VOL. 128 | NO. 59 | Tuesday, March 26, 2013
By Andy Meek
Twenty years ago this month, a trio of businessmen opened a new pizza shop in Overton Square.
Cole Dickey of Memphis Pizza Cafe makes a pizza during lunch at the local chain’s Midtown location, 2087 Madison Ave., one of its five restaurants in the area. (Daily News File Photo: Lance Murphey)
And one year after Memphis Pizza Cafe opened its doors, Memphians were hungry enough for the business’ signature thin-crust pizza that a second location soon was in order.
Owner Gary Garlington said the company, which today operates five locations, had its best sales year ever in 2012. And it’s a testament to the secret sauce behind what’s essentially a simple business concept that Memphis Pizza Cafe each year owns the “Best Pizza” competition in the Memphis Flyer’s Reader’s Poll and Memphis Magazine’s Subscriber’s Poll – while each year, the competition also keeps multiplying.
Not only is dough being slung at places like Mellow Mushroom, Coletta’s and Fox Ridge Pizza, but even establishments that don’t focus on pizza pies still have pizza among their menu options.
Two factors may be at work there. Garlington described pizza as “good recession food,” which accounts for Memphis Pizza Cafe’s strong sales even when the bottom fell out of the economy a few years ago. Also, the old adage that competition drives sales is true, according to Camy’s owner Camy Archer.
She once told The Daily News that Pizza Hut and Papa John’s opening near Camy’s helped drive up her company’s sales.
“When you talk about competition, in Midtown there’s the new Five Guys, there’s Chiwawa, which just opened and the Panera Bread deli,” Garlington said. “At Park Avenue, Mellow Mushroom is opening. We’re just trying to do the same thing we’ve been doing. We had a good year last year, but we’ve got to be good every day. That’s all we’re really trying to do.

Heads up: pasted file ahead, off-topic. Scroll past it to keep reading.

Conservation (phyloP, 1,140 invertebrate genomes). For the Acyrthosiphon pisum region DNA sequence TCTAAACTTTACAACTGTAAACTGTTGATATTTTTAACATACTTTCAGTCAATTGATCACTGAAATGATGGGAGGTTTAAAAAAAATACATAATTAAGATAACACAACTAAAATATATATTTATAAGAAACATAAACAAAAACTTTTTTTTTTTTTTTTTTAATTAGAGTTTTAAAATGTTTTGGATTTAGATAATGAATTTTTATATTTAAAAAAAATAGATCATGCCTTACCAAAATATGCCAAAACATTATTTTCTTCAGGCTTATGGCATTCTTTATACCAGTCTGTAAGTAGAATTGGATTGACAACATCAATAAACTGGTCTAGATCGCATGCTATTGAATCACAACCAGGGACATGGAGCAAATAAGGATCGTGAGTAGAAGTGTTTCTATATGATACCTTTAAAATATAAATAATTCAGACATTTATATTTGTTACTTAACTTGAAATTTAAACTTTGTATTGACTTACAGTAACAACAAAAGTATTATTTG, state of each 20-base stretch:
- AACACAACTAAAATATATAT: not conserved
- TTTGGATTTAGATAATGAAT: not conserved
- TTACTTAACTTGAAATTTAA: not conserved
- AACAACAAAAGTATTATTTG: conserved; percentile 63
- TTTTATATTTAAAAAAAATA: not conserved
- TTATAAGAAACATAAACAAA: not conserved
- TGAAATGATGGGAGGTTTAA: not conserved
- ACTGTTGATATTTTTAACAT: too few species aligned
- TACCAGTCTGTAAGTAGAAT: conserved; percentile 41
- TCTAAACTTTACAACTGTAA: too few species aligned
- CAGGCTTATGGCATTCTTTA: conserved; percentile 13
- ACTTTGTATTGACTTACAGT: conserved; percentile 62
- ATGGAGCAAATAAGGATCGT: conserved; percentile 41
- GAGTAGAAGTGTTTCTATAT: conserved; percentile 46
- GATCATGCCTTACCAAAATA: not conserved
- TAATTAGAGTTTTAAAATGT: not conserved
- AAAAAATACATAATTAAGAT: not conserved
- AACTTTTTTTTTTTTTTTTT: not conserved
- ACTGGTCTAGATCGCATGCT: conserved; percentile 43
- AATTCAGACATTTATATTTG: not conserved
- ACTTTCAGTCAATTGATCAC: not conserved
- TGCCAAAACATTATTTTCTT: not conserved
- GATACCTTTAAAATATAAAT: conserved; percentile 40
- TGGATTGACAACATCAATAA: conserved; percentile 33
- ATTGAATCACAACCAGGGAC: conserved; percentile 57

“Our arrows have just been steadily kind of going up. Last year was our best year ever, and the year before that had been the best year. We’re seeing just kind of steady growth. Nice, steady growth.”
That’s been the story from the beginning. Two years after opening in Overton Square, the first restaurant moved four doors down into its current location after acquiring more space as well as a patio. Also in 1995, Memphis Pizza Cafe opened the location that’s currently the company’s busiest, on Park Avenue, across from the Eastgate Shopping Center.
A Saddle Creek restaurant followed in November 1997. The company then tapped the brakes on expanding – for a little while, at least – until pulling the trigger on a Wolfchase Galleria-area location in 2002 that was later closed. Finally, two additional stores followed in 2006 – one in Southaven and another in Collierville.
Garlington said Memphis Pizza Cafe recently re-upped for 15 more years at Overton Square.
“We’re excited to be over there where it’s been vacant for so long, and there’s all this action around it,” he said. “It’s been our second busiest store, so we’re hopeful all the renovations going on over there, with the parking garage and all, mean better things are ahead for us over there, too.”
The menu, along with thin-crust pizza, includes items like sandwiches, salads and beer and wine. The dough is made daily, is never frozen and doesn’t contain sugar or dairy products.
The company currently has about 120 employees. And Memphis Pizza Cafe has been either a sponsor or donor to lots of community events and groups, including Zoo Rendezvous, St. Peter Villa 5K, the Memphis Italian Festival, Rendezvous at the Dixon, Shelby Recreational and Vocational Services and the Memphis Food Bank.
“I know we could deliver and probably make more money doing that,” Garlington said. “But we’re comfortable. We’ve been fortunate enough to be accepted in the community. We’ve been very blessed.”